The day’s journey continued with anthropologist and geneticist Spencer Wells, who had us riveted with details of the Genographic Project, a landmark study he’s leading for National Geographic, tracing human origins to their roots in Africa. By collecting DNA samples from people around the world (especially groups of indigenous people), he’s determined the genetic origins of humanity going back over 50,000 years. “What we’re trying to do is create a family tree for everyone alive today.”
Simon Mwacharo followed, with the story behind the wind-powered turbine he invented. He’s determined to bring power to the poorest rural areas in Africa, and that means turning toward alternative, renewable energy sources and inexpensive, readily available materials.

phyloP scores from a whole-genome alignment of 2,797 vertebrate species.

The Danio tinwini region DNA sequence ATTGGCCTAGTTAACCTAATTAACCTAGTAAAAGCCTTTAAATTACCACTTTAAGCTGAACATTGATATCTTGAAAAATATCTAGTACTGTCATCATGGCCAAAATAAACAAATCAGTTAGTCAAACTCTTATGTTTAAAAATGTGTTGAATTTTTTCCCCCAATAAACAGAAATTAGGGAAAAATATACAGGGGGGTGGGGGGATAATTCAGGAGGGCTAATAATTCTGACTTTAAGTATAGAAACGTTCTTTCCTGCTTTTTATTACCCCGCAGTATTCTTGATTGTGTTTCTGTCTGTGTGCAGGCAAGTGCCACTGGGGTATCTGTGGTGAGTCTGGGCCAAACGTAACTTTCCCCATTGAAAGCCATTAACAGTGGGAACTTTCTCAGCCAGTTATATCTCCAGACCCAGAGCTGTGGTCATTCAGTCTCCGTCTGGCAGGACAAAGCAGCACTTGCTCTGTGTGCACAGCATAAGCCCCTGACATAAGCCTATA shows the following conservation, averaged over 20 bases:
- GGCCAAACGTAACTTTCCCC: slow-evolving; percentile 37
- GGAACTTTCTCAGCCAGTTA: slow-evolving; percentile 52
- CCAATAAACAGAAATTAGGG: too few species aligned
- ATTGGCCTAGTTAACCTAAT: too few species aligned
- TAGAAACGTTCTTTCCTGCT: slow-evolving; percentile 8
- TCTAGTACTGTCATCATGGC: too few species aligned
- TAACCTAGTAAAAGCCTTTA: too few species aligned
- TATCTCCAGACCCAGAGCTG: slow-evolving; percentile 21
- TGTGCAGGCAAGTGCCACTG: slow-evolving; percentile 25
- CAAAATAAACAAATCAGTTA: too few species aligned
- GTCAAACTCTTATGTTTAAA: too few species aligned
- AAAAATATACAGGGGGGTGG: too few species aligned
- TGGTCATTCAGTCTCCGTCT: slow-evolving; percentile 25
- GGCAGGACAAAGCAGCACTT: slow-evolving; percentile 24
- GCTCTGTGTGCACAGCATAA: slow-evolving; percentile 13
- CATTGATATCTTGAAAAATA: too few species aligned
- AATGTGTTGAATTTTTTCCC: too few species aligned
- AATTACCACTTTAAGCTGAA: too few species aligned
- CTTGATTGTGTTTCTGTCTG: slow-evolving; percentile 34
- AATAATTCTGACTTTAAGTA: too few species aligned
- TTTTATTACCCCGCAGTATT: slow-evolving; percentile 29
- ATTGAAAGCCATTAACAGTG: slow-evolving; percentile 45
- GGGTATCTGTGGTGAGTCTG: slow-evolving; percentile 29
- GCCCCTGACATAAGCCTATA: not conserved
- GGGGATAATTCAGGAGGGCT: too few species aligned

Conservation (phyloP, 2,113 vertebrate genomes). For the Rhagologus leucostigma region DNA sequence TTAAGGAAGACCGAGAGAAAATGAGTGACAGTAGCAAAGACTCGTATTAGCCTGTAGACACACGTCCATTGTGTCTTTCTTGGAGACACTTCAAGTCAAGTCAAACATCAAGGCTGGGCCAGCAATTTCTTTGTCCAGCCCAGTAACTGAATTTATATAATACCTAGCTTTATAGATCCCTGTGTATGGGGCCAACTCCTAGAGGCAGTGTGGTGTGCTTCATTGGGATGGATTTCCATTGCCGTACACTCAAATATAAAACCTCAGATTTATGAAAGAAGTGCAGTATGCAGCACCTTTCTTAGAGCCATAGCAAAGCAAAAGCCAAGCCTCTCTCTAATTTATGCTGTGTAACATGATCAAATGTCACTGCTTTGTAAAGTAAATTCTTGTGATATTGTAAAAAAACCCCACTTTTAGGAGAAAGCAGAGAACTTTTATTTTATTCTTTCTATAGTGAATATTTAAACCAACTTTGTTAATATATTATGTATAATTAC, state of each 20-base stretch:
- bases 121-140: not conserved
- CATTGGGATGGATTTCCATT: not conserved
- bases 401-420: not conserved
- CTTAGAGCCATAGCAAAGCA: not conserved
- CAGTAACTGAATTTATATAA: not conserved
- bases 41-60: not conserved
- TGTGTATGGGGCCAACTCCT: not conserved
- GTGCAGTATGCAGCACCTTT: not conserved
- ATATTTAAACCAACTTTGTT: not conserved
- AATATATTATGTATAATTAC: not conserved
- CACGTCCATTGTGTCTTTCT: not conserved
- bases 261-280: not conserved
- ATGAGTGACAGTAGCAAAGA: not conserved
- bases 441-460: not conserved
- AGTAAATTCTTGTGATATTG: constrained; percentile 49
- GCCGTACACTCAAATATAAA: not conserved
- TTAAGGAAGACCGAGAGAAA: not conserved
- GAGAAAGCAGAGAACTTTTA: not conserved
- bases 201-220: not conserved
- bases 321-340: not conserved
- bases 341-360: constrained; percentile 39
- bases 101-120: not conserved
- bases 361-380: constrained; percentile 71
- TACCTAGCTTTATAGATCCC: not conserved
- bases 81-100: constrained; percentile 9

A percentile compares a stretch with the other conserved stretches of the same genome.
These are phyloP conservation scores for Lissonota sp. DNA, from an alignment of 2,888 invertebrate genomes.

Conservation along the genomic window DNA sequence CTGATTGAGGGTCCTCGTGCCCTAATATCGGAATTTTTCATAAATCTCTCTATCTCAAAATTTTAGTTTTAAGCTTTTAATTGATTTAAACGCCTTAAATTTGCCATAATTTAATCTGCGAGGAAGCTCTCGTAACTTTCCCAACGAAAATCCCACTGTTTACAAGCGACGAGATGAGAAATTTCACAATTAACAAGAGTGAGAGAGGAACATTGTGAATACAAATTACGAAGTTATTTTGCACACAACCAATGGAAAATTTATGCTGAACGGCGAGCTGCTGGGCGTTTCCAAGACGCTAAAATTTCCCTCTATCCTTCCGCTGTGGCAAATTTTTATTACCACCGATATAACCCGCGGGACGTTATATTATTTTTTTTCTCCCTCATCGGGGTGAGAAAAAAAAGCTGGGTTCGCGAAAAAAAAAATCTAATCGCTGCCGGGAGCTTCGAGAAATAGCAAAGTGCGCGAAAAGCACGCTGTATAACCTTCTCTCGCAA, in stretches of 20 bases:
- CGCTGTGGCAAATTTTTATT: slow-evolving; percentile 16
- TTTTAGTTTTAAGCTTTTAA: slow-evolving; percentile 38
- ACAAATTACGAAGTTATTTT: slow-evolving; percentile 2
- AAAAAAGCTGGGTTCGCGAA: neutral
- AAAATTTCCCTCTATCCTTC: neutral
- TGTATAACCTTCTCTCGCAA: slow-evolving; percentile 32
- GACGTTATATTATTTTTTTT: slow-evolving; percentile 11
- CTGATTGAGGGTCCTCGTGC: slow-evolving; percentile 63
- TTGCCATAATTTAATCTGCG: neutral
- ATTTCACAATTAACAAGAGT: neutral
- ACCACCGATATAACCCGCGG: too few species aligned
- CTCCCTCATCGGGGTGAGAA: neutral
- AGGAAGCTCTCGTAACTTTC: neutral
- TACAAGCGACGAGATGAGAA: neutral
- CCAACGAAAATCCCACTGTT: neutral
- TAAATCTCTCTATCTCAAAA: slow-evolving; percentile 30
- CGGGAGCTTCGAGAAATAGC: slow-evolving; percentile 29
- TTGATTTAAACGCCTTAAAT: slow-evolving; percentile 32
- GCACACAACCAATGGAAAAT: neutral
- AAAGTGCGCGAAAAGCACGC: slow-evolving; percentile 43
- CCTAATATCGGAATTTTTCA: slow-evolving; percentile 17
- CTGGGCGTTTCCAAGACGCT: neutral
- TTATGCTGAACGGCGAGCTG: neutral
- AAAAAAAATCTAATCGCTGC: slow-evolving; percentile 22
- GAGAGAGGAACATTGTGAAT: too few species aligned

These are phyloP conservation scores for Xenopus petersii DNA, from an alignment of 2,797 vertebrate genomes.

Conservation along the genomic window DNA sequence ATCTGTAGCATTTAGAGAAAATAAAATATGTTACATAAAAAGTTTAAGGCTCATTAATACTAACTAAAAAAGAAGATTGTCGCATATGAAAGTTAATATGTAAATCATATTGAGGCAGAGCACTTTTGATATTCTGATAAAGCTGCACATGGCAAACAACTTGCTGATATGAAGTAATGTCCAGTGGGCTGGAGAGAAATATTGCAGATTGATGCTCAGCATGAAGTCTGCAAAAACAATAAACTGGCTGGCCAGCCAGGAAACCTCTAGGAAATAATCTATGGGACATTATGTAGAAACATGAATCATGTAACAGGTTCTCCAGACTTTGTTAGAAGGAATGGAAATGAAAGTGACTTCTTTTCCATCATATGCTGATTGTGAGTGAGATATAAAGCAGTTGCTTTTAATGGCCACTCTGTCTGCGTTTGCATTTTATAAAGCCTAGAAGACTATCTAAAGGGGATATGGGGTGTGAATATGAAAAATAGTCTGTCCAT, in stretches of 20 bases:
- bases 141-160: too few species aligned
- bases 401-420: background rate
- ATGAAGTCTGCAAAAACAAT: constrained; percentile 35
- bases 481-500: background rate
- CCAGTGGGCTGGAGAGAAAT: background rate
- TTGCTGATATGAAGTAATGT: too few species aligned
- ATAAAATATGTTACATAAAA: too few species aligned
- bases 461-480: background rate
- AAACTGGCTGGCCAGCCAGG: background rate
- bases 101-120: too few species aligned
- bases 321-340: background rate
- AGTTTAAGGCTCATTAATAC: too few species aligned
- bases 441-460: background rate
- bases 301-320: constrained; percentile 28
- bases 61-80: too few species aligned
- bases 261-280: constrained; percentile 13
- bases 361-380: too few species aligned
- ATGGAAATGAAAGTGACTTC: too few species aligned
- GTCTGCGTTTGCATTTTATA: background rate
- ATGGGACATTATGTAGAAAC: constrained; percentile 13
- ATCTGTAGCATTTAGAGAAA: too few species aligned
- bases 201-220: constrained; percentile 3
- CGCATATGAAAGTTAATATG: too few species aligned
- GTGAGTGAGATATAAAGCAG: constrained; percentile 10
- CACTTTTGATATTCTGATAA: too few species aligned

Next up: A living legend. Bi Kidude, the 90-something singer from Zanzibar, sang her heart out with the equally legendary Culture Musical Club of Zimbabwe, while young women shook and shimmied around her. All I can say is: Wow. 90+ and still rocking out. If that’s not inspiring …
Well, if that’s not inspiring, well Jane Goodall always is. The legendary cast a spell on the room, with her gentle voice and steadfast mission: To save the chimpanzees — and the jungle — she loves, against the steady progression of habitat loss and climate change. “When I look at my granchildren and think about how we’ve harmed this planet since I was their age, I feel a kind of desperation.” Still, she finds reason for optimism. “You can’t come to a conference like TED and not have hope, can you? I’m hopeful, because nature is amazing resilient … Seemingly dead tree stumps — if you stop hacking them for firewood, in 10 years you can have a 30 ft tree.” A standing ovation, of course. (If you’re following along from home, you can catch her 2003 TEDTalk here.)
Watch for these talks on TED.com beginning midsummer 2007.
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